last week. I have had a lot of interruptions, but I finally got the head off the engine. I didn't find any big surprises, the piston was a little scuffed up on the skirt and everything was covered with a lot of stinky black carbon. The scuffed piston is normal for a machine that has been abused and the carbon is a result of all the oil that is being burned.
I think I will just give it a basic top end overhaul: piston, rings, valve seals, head gasket, and hone the cylinder. It should be less than $100 for parts and only a few hours of labour. I still need to investigate why it overheated. I'll check out the electric fan wiring system and temp sensor. I'd be willing to bet it's all working fine and the real problem was that the owner let the kids take the machine out moose hunting. Who knows what teenage boys did to it when they were out in the country?
In the photo you can see my homemade valve spring "tool". It is a piece of 1/2" EMT (electrical conduit) with a cutout on the end. The other end has a block of wood that you can push on. I clamp the head down to the workbench, push on the block of wood with my shoulder, and reach in the cutout on the tubing to remove the spring keepers. There are nice manufactured tools for doing this job, but they all seem to be made for automotive engines and are too big for the small engines that I work on. If anyone knows a good source I'd like to hear about it.
Monday, September 27, 2010
I generally like Polaris products and think that they are put together pretty good. One thing that I think they do foolishly though is the recoil starters. Most manufacturers make a simple cover over the pulley with a open drain hole in the bottom. This keeps most of the crud out and allows any water that gets in to drain out.
Polaris makes a cover that is supposed to be sealed up water tight. It never works out that way and a little water always makes its way in. Without an open drain in the bottom the water stays inside and everything ends up a rusty mess.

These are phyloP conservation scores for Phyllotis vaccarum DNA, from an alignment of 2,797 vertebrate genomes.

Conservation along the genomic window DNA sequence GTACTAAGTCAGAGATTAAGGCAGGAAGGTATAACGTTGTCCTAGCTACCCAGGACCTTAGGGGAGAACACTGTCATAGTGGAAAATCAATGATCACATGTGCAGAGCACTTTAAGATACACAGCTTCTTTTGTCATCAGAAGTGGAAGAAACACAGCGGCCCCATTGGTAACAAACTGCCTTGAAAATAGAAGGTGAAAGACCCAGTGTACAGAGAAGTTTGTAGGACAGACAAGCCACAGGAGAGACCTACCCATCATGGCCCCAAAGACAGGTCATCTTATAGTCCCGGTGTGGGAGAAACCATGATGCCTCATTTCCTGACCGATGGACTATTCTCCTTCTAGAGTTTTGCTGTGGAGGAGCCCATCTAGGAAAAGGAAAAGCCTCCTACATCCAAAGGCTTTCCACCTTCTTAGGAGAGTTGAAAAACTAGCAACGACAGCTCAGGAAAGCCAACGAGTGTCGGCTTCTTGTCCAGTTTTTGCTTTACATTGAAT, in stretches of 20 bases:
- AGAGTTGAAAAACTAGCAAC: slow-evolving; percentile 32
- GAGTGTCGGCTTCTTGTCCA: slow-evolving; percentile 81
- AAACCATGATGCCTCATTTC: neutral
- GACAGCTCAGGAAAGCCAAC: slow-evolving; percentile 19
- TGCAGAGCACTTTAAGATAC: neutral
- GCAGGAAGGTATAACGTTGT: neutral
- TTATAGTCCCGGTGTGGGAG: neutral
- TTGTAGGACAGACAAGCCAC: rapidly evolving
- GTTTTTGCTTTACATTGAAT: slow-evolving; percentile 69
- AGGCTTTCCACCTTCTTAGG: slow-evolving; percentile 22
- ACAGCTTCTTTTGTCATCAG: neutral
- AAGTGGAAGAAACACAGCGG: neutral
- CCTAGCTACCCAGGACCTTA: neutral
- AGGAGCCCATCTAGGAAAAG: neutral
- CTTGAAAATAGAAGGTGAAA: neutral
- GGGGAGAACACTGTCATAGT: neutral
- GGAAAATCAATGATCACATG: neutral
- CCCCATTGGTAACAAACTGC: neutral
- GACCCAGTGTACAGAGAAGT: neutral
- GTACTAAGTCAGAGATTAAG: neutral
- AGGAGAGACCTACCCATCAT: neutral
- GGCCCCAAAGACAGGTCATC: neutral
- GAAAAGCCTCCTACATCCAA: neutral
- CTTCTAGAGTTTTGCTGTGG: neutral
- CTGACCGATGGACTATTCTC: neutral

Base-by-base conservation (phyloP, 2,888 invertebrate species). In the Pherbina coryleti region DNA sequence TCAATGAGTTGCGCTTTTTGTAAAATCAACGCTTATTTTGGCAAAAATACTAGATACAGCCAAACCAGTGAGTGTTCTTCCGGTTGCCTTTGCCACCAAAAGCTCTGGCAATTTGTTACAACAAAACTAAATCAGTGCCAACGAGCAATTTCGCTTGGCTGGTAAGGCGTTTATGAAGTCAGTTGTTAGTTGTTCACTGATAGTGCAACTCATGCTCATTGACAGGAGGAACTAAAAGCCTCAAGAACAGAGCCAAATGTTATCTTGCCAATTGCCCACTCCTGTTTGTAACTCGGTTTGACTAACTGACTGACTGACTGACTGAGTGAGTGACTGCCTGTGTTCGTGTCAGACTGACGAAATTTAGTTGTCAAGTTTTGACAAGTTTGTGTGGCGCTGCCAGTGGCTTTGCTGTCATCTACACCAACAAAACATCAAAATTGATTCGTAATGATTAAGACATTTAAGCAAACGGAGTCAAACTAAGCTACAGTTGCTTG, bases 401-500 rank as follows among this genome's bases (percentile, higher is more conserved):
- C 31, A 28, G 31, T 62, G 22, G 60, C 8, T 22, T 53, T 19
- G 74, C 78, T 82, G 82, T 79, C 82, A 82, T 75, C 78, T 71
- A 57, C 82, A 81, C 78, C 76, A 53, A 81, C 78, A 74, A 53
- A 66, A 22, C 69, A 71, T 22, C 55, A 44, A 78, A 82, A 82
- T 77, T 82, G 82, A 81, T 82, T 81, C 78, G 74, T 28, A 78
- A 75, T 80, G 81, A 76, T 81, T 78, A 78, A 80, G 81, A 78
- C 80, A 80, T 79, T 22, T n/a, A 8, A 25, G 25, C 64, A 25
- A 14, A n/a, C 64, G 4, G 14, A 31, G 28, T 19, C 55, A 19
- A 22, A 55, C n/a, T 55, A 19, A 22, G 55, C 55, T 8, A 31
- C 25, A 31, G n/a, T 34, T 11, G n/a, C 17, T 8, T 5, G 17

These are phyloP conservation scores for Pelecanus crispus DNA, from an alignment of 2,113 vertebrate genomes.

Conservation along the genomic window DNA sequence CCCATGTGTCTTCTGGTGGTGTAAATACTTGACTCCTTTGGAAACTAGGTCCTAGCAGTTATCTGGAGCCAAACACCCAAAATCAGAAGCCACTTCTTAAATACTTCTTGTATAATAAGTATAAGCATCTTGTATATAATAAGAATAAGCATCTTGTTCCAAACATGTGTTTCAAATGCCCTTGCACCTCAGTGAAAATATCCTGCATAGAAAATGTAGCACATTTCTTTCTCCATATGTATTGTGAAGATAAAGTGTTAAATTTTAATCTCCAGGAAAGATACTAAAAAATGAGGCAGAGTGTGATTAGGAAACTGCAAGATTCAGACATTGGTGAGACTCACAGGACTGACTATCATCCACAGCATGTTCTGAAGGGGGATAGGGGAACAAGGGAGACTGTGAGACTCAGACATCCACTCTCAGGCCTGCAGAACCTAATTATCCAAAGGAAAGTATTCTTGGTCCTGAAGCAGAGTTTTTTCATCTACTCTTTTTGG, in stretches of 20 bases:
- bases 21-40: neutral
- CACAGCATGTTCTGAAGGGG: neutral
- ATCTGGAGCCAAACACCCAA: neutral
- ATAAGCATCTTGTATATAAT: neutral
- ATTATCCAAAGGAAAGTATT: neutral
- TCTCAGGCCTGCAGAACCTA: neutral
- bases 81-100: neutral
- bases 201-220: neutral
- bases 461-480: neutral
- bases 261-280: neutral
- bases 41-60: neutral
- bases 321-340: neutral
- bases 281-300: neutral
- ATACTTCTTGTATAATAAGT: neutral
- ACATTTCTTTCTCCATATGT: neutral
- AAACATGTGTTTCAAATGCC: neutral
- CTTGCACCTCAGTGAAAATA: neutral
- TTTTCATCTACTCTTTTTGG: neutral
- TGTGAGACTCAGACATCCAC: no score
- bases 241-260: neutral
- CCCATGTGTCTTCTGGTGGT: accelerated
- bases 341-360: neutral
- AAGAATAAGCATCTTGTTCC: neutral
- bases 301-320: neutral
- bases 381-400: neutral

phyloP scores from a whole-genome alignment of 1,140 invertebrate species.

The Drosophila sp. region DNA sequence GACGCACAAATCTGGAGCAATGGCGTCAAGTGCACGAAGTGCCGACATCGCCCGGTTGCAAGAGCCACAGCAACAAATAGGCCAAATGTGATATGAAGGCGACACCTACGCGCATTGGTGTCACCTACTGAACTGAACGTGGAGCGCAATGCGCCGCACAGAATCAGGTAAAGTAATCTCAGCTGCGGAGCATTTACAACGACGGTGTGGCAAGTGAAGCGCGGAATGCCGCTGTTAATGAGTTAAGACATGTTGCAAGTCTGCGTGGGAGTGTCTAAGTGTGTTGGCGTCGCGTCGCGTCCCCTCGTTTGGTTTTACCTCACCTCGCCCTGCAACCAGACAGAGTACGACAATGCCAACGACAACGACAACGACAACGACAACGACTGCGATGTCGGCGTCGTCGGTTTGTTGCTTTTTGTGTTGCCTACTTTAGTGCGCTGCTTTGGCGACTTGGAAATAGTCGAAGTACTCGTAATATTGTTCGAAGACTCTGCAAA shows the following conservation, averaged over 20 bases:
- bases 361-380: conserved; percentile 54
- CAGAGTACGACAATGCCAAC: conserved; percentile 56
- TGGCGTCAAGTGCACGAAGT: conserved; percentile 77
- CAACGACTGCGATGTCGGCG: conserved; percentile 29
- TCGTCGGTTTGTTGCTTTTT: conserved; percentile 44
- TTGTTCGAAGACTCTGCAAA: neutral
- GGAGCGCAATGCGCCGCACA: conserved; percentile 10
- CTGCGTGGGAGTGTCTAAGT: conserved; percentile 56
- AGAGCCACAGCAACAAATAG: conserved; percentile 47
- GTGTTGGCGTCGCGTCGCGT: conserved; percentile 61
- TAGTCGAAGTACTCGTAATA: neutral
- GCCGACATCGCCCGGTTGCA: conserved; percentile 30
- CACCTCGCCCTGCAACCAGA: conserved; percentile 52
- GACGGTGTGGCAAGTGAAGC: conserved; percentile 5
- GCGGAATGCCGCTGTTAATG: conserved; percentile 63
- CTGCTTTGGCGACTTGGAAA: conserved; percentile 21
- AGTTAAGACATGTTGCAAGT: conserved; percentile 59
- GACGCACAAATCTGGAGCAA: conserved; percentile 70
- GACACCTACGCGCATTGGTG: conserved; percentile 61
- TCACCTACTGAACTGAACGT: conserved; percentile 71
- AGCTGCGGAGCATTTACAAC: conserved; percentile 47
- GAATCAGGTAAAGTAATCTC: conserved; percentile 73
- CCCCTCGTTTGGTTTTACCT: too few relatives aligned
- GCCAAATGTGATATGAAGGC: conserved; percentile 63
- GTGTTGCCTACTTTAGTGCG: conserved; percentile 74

That is how I found this one. Everything still worked under the cover, but it was wet and rusty. I had to spend a little extra time cleaning things up before I put it back together.
Sunday, September 26, 2010
This is the same machine that I talked about in a previous post. One of the bolts that holds the clutch pilot bearing support came out and flew around inside the clutch cover. The belt was destroyed and the clutch faces were severally chewed up. I talked to the dealership where the machine was purchased and they agreed to send me the new parts for free. The owner is going to have to cover my labor cost, but at least they got the parts.
When putting the secondary clutch back on you need to tighten the nut to 70 ft lbs. That is an easy amount of torque to achieve with a long wrench, but it is almost impossible to hold the clutch from turning. I made a special tool to hold the clutch. I used an old 1 7/16" end wrench to make a special spanner wrench. I drilled two holes in it and put two short 1/4" bolts through the holes to line up with the holes in the clutch. It may not look pretty but it worked great.
Saturday, September 25, 2010
The truck is a 1985 F150 with a fuel injected 302 V8. It has a lot of miles on it, but overall is in pretty good shape. Recently it seemed to overheat after driving a few miles down the road. They asked to me to take a look at it. I took my boat over to Teller and checked it out. The first thing that I found was a radiator that took 3 gallons to fill up. It was also a couple quarts low on oil.
I topped off the fluids and started it up. It started fine and seemed to run good. Then I noticed the huge clouds of smoke coming out the tail pipe. There also seemed to be a lot of air bubbles coming out of the open radiator cap. Looks like a bad head gasket.
I don't think I'll take this job. There is no garage to put the truck in and the weather is starting to get cold. This is not the kind of job I want to tackle outside. I told Randy he should take 20 gallons of water and a case of oil with him and see if he can make it to Nome. One of the auto repair shops there would be better equipped for this job.
Wednesday, September 22, 2010
Another thing to add to the list of available services from Rudstrom Repair.
Wednesday, September 15, 2010